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Sunday, August 16, 2009

Ramble On ... Emptying out the Misc. Files

NEWS ITEM #1 - Barack Obama's op-ed in today's NYT:

If you haven't read President Obama's op-ed piece in today's New York Times, I recommend you click here and take a second, then - PLEASE - come on back.

Here are a few of the issues that stand out for me in President Obama's opinion piece:

This is not about putting the government in charge of your health insurance. I don’t believe anyone should be in charge of your health care decisions but you and your doctor — not government bureaucrats, not insurance companies.

The long and vigorous debate about health care that’s been taking place over the past few months is a good thing. It’s what America’s all about.

But let’s make sure that we talk with one another, and not over one another. We are bound to disagree, but let’s disagree over issues that are real, and not wild misrepresentations that bear no resemblance to anything that anyone has actually proposed. This is a complicated and critical issue, and it deserves a serious debate.

And, the key issue:

In the coming weeks, the cynics and the naysayers will continue to exploit fear and concerns for political gain. But for all the scare tactics out there, what’s truly scary — truly risky — is the prospect of doing nothing. If we maintain the status quo, we will continue to see 14,000 Americans lose their health insurance every day. Premiums will continue to skyrocket. Our deficit will continue to grow. And insurance companies will continue to profit by discriminating against sick people.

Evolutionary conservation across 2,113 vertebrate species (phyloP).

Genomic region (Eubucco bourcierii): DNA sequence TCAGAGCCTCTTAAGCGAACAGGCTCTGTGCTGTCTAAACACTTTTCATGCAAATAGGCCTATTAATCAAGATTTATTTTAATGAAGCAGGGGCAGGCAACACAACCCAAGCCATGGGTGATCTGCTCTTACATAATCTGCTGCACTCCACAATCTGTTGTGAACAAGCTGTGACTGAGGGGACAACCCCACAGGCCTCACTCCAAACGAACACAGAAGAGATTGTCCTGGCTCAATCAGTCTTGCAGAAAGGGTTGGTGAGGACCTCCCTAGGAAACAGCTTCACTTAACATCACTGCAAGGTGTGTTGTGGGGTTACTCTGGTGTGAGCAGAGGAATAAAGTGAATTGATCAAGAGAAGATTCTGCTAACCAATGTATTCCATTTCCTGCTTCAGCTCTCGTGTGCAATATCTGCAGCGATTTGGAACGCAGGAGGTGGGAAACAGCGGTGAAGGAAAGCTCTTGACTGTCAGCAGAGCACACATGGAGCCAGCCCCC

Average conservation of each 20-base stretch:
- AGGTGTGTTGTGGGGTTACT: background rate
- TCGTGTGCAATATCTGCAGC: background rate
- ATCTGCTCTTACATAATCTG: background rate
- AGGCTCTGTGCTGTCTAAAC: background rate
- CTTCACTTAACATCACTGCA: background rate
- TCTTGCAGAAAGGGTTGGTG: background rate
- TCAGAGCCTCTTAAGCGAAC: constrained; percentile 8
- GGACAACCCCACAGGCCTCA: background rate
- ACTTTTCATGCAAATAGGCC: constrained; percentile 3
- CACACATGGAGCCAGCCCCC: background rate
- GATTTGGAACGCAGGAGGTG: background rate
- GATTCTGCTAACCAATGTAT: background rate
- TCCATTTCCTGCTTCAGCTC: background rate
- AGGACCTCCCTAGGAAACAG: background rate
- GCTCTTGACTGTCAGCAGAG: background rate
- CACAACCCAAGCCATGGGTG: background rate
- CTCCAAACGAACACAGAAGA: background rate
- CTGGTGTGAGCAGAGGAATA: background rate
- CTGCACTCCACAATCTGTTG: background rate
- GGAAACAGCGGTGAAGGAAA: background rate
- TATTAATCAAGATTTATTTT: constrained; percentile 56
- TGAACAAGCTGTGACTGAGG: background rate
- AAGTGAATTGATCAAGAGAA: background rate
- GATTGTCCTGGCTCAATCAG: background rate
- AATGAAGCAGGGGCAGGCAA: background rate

TL View: The last item in italics is where the whole issue stands in my view. Do we stand around, talk and debate and DO NOTHING (as has been the case since the early '90s and before)? Or, do we support the President and begin to take dramatic (and risky) steps, yes very difficult steps with difficult choices and dangerous forks in the road, to begin to institute some change that might not pay dividends until our children's children perfect a nationwide system for healthcare.